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This is partly related to this question.

I am deploying a PHP/MySQL application in my office, for my LAN. It will not be accessible to the outside world unless they can enter my wireless network (which is not broadcasting the SSID so only we know about it). This application will be hosting sensitive data that cannot be compromised. So my question is, is it safe to use an XAMPP installation with it being behind a firewall and an encrypted, invisible wifi connection, or should i take further precautions?

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migrated from Jan 7 '10 at 7:41

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up vote 2 down vote accepted

Not broadcasting the SSID is not really effective. However, if your Wifi network is WPA2 encrypted, then you should be relatively okay. You might want to use non standard ports for the XAMPP stuff and block them in your router's firewall.

Keep in mind that XAMPP isn't meant for production. Remember to make passwords for everything, as XAMPP comes with no passwords. For a really secure system, the best option is to install everything (Apache, PHP, MySQL, etc) manually and make sure they are properly secured.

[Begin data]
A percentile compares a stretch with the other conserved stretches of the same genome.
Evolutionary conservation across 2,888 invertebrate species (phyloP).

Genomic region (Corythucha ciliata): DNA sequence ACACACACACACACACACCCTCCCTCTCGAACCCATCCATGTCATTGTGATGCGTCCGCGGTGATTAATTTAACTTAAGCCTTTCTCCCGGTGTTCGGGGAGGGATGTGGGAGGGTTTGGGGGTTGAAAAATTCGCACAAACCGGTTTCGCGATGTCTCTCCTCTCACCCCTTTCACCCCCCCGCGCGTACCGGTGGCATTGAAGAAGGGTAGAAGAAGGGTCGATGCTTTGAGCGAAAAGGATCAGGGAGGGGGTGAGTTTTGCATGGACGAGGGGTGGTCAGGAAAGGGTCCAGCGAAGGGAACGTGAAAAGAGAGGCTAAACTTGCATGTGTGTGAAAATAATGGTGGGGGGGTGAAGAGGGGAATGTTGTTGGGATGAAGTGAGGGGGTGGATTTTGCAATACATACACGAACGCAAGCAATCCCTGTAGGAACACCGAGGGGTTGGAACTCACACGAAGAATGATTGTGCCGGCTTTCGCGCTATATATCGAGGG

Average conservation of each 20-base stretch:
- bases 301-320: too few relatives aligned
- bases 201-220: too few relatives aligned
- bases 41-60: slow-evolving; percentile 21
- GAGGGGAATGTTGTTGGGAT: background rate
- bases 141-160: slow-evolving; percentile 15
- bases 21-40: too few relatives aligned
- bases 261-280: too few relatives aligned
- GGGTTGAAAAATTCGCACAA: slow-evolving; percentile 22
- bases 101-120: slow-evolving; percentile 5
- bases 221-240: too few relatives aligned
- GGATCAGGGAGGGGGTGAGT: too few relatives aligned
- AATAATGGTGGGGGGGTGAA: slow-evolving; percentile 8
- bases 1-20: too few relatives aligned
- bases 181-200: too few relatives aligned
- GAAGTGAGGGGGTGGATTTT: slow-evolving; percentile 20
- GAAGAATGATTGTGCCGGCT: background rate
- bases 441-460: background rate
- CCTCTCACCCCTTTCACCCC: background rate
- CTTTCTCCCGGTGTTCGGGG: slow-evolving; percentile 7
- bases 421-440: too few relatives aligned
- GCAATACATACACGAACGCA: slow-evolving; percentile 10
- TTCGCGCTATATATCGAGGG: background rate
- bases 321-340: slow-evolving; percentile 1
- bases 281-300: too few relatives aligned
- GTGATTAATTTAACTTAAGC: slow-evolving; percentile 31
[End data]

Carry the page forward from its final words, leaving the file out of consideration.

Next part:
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Thank you. I'll be sure to take those precautions. – Mr. Dude Jan 6 '10 at 22:51

Generally yes. Apache is the only service that will be exposed to the network and it was designed to survive the wild internets. It is very robust.

What may not be robust is the website you're serving. Be aware of SQL injection attacks and safe parsing/escaping of parameters in your web app. Basically be aware that users can access your web service by directly typing in the browser's URL bar and not just via forms and buttons in the web page.

But since this is the local environment if any problems crop up caused by users trying to hack the website you can always find out who did it from the server logs and slap them* ;-)

* note: just kidding, I'm not seriously advocating violence

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Of course not! ;-) – Mr. Dude Jan 6 '10 at 22:50

Well, if its a windows box, apache mysql and php run on windows. If its a linux box.. there's no reason to use xampp. Xampp is generally meant for when you need a portable environment for testing, not really for 'production' use. In addition, setting up *amp yourself means, if anything goes bad, you know how to fix it.

In a safe environment, though, i suppose you can use xampp - just remember to update every so often, and turn off the FTP server if you don't use it

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